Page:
In the Sixties and Seventies it was very complicated and prohibitively expensive for an ordinary person, especially outside the United States, to go beyond what was offered by the media and obtain copies of NASA’s technical reports or of a complete, high-resolution series of the photographs taken on the Moon, which would have to be printed or microfilmed and mailed.
The only sources of readily available information were the press and the radio and TV networks: most people got only what these sources deemed fit to broadcast or publish, which rarely included technical minutiae. Astronomy and aviation magazines provided more detail, but they were read only by enthusiasts; the general public didn’t get that kind of in-depth information. Today, instead, thousands of pages of original, complete technical reports and tens of thousands of Apollo photographs are just a click away on the Internet.
Information regarding the Moon flights was also politically sensitive and therefore subject to control, not necessarily as censorship by government order but as self-censorship of news organizations, which often chose to promote America’s image of technical prowess and declined to publish unsavory details that would spoil it and damage the political competition with the Soviets on the world’s highly volatile stage.
The end result was a widespread but false impression of magically flawless missions, on which Moon hoax theorists often prey. At the time, only the people who were closely involved in the Moon missions knew otherwise. Today, now that the Cold War is essentially over and many confidential files (such as spy satellite photographs of the Soviet N1 lunar booster) have been released by the US and Russian governments, everyone can find out how things actually went. It’s a fascinating journey of discovery even for non-doubters.
This dearth of material to show and the highly technical nature of the subject sometimes led the media to publish their own little Moon hoaxes. For example, for Apollo 11’s first Moon landing, the front page of Italian newspaper Il Messaggero of July 21, 1969 (Figure 4.3-1) was noted by Time magazine, and is currently featured in the Kennedy Space Center exhibition, for spectacularly covering three-quarters of its front page with three words: “Luna – Primo Passo” (“Moon – first step”). But since the now-famous photograph of Buzz Aldrin’s bootprint was not available at the time (it was still undeveloped in a Hasselblad film magazine on the Moon), the newspaper nonchalantly faked it by using the print of an ordinary fishing boot, as shown below.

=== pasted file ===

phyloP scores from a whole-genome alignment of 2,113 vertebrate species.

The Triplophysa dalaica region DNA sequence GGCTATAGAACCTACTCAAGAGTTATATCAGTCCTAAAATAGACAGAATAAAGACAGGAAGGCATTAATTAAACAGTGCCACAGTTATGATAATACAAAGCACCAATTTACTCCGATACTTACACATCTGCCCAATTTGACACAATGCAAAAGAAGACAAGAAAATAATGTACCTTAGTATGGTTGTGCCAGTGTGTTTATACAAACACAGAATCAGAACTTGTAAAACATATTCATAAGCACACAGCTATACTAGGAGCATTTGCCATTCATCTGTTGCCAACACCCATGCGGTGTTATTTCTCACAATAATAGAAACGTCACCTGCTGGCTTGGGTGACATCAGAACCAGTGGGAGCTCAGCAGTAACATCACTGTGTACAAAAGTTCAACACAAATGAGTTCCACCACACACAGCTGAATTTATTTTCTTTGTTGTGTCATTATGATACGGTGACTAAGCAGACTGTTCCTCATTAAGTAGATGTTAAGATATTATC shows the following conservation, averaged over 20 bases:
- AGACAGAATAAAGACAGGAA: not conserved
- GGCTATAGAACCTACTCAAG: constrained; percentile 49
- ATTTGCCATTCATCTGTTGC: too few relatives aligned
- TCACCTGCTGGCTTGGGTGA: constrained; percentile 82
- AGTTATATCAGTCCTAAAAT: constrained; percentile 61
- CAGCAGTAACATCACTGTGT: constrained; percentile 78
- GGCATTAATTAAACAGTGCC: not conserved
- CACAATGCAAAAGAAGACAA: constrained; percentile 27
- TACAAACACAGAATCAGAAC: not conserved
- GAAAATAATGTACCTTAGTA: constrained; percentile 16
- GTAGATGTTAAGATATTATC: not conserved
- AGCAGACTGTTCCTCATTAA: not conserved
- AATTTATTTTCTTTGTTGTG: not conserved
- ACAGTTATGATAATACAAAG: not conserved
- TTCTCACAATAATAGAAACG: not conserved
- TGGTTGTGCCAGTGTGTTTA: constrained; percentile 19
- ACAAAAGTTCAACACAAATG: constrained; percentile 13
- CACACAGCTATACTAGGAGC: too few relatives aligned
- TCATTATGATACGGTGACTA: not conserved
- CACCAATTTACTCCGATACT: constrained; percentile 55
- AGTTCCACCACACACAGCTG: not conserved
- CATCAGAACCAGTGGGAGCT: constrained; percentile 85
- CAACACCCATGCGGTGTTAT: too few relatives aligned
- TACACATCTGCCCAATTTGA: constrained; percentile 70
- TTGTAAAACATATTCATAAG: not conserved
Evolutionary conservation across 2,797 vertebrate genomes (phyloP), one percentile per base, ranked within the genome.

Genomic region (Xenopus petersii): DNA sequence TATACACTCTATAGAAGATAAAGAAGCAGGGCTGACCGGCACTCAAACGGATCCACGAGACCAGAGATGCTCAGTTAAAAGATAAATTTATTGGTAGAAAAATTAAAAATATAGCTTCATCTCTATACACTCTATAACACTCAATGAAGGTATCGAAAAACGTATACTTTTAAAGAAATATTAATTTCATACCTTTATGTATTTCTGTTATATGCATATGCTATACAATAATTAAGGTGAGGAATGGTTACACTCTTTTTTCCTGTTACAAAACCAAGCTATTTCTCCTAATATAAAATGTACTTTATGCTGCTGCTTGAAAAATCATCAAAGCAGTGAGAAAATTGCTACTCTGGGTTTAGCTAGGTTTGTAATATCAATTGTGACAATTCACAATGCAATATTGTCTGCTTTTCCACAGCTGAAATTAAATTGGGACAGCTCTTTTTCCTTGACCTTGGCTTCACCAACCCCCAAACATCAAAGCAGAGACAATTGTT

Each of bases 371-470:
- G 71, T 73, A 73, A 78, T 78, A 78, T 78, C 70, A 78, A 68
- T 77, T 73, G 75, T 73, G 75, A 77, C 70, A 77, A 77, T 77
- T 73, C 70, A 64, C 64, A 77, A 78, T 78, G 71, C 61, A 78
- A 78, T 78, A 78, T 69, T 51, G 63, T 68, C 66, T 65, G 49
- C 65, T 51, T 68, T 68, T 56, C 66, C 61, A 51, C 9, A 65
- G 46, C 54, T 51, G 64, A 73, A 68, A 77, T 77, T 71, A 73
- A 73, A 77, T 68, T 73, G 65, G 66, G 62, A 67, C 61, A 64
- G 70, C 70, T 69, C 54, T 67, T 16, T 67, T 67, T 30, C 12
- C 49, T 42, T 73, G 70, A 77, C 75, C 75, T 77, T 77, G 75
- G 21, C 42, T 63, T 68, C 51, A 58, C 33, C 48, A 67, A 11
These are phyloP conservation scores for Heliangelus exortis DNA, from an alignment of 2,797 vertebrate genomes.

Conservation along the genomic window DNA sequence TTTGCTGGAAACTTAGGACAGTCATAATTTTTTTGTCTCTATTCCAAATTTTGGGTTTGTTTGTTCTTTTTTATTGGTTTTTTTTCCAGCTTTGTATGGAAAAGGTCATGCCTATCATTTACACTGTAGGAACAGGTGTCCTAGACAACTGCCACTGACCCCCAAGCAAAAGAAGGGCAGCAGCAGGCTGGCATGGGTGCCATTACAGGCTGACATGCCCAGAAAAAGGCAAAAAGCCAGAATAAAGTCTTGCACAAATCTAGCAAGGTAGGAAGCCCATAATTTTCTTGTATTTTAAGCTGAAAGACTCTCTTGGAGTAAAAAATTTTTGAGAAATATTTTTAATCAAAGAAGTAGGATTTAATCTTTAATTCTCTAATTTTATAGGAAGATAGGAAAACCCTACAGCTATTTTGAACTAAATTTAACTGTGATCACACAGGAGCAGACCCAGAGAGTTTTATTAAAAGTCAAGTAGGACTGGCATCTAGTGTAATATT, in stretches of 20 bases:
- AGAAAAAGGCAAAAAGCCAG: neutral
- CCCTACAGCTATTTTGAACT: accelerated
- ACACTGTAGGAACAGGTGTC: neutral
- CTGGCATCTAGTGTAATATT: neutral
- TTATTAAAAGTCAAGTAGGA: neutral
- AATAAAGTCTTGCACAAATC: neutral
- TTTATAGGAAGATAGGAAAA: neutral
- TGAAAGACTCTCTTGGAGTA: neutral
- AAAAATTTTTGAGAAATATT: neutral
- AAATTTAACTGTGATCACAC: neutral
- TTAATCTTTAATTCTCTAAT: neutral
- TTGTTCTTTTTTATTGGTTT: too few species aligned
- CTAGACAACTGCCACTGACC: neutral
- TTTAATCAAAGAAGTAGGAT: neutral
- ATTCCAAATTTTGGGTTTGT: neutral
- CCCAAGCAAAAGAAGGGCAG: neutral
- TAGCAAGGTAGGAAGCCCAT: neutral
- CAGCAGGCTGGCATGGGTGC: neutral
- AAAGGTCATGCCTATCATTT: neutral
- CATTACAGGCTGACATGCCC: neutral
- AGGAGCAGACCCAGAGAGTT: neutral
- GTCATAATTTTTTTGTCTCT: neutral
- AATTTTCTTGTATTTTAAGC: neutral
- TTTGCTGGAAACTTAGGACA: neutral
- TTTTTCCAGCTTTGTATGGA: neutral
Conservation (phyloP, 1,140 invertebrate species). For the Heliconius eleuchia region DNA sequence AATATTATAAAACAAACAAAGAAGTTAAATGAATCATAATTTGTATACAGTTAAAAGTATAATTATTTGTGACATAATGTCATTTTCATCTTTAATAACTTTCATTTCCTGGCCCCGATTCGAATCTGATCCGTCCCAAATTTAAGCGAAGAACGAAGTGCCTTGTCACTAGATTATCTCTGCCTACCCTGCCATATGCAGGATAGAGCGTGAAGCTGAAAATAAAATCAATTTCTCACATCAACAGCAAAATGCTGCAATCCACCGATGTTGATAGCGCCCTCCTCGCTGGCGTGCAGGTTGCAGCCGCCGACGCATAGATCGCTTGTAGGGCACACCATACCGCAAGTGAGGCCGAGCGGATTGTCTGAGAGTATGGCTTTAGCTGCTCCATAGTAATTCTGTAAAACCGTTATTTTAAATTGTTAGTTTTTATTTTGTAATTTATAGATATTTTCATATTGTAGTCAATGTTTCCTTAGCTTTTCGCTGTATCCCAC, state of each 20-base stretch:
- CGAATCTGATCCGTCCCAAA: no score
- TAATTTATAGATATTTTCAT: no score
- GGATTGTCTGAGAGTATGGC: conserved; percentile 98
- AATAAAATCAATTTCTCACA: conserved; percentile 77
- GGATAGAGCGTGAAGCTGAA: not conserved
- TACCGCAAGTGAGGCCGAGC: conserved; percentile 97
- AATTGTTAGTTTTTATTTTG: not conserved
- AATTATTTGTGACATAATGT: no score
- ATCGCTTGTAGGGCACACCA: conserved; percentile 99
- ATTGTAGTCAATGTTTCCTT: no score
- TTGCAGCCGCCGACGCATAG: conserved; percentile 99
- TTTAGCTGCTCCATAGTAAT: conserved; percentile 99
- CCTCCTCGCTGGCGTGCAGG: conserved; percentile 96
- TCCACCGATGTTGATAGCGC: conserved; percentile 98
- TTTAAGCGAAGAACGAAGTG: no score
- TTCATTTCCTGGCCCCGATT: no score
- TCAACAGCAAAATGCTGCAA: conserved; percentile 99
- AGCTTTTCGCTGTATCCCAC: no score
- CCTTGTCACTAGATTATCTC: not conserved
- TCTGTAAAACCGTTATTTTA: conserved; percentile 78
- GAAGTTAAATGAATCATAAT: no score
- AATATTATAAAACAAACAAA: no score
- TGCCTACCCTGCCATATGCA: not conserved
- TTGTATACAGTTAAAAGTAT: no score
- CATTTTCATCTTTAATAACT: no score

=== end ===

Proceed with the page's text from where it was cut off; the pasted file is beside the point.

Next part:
Figure 4.3-1. The front page of Italian newspaper Il Messaggero, July 21, 1969, designed by graphic artist Piergiorgio Maoloni. Notice the fake lunar bootprint made with a fishing boot.
Of the thousands of photographs that were taken, the general public only got to see the small set chosen and published by newspapers and magazines or issued by NASA, and even those images suffered from several analog transfers and heavy-handed manual retouching that eroded the quality and sharp detail of the originals, as shown by Figures 4.3-2 and 4.3-3.
Figure 4.3-2. Left: a detail of NASA photo AS11-40-5945 (Buzz Aldrin on the Moon during Apollo 11) as published in September 1969 in the Italian hardcover book “Terra Luna Anno 1” (edited by Mondadori). Right: the same detail in a direct scan of the original film.
Figure 4.3-2. Top: a scan of an original 1975 NASA print of photo AS11-40-5949 (cropped) showing Buzz Aldrin on the Moon during the Apollo 11 mission. Bottom: a scan of the same photo taken directly from the original film and now downloadable from NASA’s website.
The color film and television recordings were available only when they were broadcast by the TV networks or shown in movie theaters, often in the form of faded, grainy, low-quality transfers that don’t do justice to the actual clarity and definition of the originals.
Today, instead, anyone can buy DVDs and Blu-ray discs with direct digital scans and transfers of the entire Apollo visual record and view the original detail and the pictures that the media, at the time of the Moon landings, didn’t show due to inevitable space and time constraints.
The complete recordings of the radio transmissions of all the missions are also available to download. Even the audio and transcripts of Apollo 11’s onboard voice recorders are now online in NASA’s archives and at Live365.com.
Rather paradoxically, we have a far more complete and detailed coverage of the Moon landings today than we had while they were taking place.